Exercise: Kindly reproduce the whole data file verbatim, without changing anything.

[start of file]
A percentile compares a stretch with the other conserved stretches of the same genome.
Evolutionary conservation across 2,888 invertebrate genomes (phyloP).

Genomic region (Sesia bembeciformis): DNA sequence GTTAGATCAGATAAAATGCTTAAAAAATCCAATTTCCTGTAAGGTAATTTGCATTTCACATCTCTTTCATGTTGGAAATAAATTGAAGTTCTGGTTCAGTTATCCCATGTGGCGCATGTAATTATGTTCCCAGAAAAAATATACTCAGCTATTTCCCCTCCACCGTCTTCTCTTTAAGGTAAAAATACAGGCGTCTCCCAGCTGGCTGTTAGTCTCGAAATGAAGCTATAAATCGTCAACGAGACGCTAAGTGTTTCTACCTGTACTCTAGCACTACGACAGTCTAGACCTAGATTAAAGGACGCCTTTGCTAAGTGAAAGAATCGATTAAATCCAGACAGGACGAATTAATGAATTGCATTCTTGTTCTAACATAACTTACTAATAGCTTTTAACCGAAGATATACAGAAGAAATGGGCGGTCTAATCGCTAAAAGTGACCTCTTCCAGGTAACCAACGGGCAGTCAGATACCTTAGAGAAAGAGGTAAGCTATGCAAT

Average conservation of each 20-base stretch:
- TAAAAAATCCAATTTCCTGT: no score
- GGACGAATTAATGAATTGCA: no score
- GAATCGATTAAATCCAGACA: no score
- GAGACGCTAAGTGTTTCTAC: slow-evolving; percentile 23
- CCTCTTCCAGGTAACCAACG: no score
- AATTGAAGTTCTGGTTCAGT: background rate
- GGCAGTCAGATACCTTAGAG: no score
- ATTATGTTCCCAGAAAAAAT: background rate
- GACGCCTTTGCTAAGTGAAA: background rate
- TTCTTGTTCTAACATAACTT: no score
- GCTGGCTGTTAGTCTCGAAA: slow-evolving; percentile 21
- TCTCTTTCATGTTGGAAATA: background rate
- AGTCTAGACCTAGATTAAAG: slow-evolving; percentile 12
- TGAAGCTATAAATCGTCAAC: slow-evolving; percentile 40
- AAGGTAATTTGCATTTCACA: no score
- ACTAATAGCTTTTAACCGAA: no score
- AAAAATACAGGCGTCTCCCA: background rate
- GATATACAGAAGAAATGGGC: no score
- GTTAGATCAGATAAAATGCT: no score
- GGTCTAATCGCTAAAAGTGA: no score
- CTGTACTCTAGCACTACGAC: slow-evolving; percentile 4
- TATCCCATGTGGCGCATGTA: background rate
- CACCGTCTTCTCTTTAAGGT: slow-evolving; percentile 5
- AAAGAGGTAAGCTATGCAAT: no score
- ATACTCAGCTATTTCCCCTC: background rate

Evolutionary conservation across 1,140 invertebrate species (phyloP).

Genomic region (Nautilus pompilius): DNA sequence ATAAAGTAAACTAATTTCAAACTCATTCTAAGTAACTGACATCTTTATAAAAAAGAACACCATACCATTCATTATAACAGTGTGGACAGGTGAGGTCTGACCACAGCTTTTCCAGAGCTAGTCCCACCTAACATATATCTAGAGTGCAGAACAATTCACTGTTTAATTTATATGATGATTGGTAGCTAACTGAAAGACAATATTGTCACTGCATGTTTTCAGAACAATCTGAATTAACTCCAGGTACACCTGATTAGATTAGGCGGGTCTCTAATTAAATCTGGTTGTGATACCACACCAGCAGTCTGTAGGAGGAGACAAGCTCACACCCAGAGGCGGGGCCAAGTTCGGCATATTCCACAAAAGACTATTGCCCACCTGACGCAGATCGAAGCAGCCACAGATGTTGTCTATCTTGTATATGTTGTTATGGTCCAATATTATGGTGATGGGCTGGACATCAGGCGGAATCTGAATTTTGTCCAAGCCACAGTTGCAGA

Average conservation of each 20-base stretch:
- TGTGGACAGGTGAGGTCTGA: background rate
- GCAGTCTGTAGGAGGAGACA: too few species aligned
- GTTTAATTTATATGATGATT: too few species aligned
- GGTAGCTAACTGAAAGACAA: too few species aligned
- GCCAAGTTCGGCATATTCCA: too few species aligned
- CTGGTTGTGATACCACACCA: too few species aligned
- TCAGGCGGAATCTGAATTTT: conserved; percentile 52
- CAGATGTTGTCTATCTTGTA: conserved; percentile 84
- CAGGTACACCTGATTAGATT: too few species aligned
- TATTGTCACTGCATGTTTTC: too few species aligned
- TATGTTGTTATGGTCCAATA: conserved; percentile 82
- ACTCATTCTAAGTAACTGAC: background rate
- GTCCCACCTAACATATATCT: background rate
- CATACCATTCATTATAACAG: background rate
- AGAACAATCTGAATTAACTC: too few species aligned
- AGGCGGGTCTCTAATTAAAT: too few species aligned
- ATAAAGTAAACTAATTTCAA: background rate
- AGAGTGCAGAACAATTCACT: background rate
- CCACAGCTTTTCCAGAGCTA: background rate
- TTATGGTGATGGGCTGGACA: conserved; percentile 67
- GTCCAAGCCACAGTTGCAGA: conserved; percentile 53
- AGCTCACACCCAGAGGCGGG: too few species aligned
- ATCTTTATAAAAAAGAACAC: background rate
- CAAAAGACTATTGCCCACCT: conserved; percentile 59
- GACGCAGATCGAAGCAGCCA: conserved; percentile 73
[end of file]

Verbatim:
A percentile compares a stretch with the other conserved stretches of the same genome.
Evolutionary conservation across 2,888 invertebrate genomes (phyloP).

Genomic region (Sesia bembeciformis): DNA sequence GTTAGATCAGATAAAATGCTTAAAAAATCCAATTTCCTGTAAGGTAATTTGCATTTCACATCTCTTTCATGTTGGAAATAAATTGAAGTTCTGGTTCAGTTATCCCATGTGGCGCATGTAATTATGTTCCCAGAAAAAATATACTCAGCTATTTCCCCTCCACCGTCTTCTCTTTAAGGTAAAAATACAGGCGTCTCCCAGCTGGCTGTTAGTCTCGAAATGAAGCTATAAATCGTCAACGAGACGCTAAGTGTTTCTACCTGTACTCTAGCACTACGACAGTCTAGACCTAGATTAAAGGACGCCTTTGCTAAGTGAAAGAATCGATTAAATCCAGACAGGACGAATTAATGAATTGCATTCTTGTTCTAACATAACTTACTAATAGCTTTTAACCGAAGATATACAGAAGAAATGGGCGGTCTAATCGCTAAAAGTGACCTCTTCCAGGTAACCAACGGGCAGTCAGATACCTTAGAGAAAGAGGTAAGCTATGCAAT

Average conservation of each 20-base stretch:
- TAAAAAATCCAATTTCCTGT: no score
- GGACGAATTAATGAATTGCA: no score
- GAATCGATTAAATCCAGACA: no score
- GAGACGCTAAGTGTTTCTAC: slow-evolving; percentile 23
- CCTCTTCCAGGTAACCAACG: no score
- AATTGAAGTTCTGGTTCAGT: background rate
- GGCAGTCAGATACCTTAGAG: no score
- ATTATGTTCCCAGAAAAAAT: background rate
- GACGCCTTTGCTAAGTGAAA: background rate
- TTCTTGTTCTAACATAACTT: no score
- GCTGGCTGTTAGTCTCGAAA: slow-evolving; percentile 21
- TCTCTTTCATGTTGGAAATA: background rate
- AGTCTAGACCTAGATTAAAG: slow-evolving; percentile 12
- TGAAGCTATAAATCGTCAAC: slow-evolving; percentile 40
- AAGGTAATTTGCATTTCACA: no score
- ACTAATAGCTTTTAACCGAA: no score
- AAAAATACAGGCGTCTCCCA: background rate
- GATATACAGAAGAAATGGGC: no score
- GTTAGATCAGATAAAATGCT: no score
- GGTCTAATCGCTAAAAGTGA: no score
- CTGTACTCTAGCACTACGAC: slow-evolving; percentile 4
- TATCCCATGTGGCGCATGTA: background rate
- CACCGTCTTCTCTTTAAGGT: slow-evolving; percentile 5
- AAAGAGGTAAGCTATGCAAT: no score
- ATACTCAGCTATTTCCCCTC: background rate

Evolutionary conservation across 1,140 invertebrate species (phyloP).

Genomic region (Nautilus pompilius): DNA sequence ATAAAGTAAACTAATTTCAAACTCATTCTAAGTAACTGACATCTTTATAAAAAAGAACACCATACCATTCATTATAACAGTGTGGACAGGTGAGGTCTGACCACAGCTTTTCCAGAGCTAGTCCCACCTAACATATATCTAGAGTGCAGAACAATTCACTGTTTAATTTATATGATGATTGGTAGCTAACTGAAAGACAATATTGTCACTGCATGTTTTCAGAACAATCTGAATTAACTCCAGGTACACCTGATTAGATTAGGCGGGTCTCTAATTAAATCTGGTTGTGATACCACACCAGCAGTCTGTAGGAGGAGACAAGCTCACACCCAGAGGCGGGGCCAAGTTCGGCATATTCCACAAAAGACTATTGCCCACCTGACGCAGATCGAAGCAGCCACAGATGTTGTCTATCTTGTATATGTTGTTATGGTCCAATATTATGGTGATGGGCTGGACATCAGGCGGAATCTGAATTTTGTCCAAGCCACAGTTGCAGA

Average conservation of each 20-base stretch:
- TGTGGACAGGTGAGGTCTGA: background rate
- GCAGTCTGTAGGAGGAGACA: too few species aligned
- GTTTAATTTATATGATGATT: too few species aligned
- GGTAGCTAACTGAAAGACAA: too few species aligned
- GCCAAGTTCGGCATATTCCA: too few species aligned
- CTGGTTGTGATACCACACCA: too few species aligned
- TCAGGCGGAATCTGAATTTT: conserved; percentile 52
- CAGATGTTGTCTATCTTGTA: conserved; percentile 84
- CAGGTACACCTGATTAGATT: too few species aligned
- TATTGTCACTGCATGTTTTC: too few species aligned
- TATGTTGTTATGGTCCAATA: conserved; percentile 82
- ACTCATTCTAAGTAACTGAC: background rate
- GTCCCACCTAACATATATCT: background rate
- CATACCATTCATTATAACAG: background rate
- AGAACAATCTGAATTAACTC: too few species aligned
- AGGCGGGTCTCTAATTAAAT: too few species aligned
- ATAAAGTAAACTAATTTCAA: background rate
- AGAGTGCAGAACAATTCACT: background rate
- CCACAGCTTTTCCAGAGCTA: background rate
- TTATGGTGATGGGCTGGACA: conserved; percentile 67
- GTCCAAGCCACAGTTGCAGA: conserved; percentile 53
- AGCTCACACCCAGAGGCGGG: too few species aligned
- ATCTTTATAAAAAAGAACAC: background rate
- CAAAAGACTATTGCCCACCT: conserved; percentile 59
- GACGCAGATCGAAGCAGCCA: conserved; percentile 73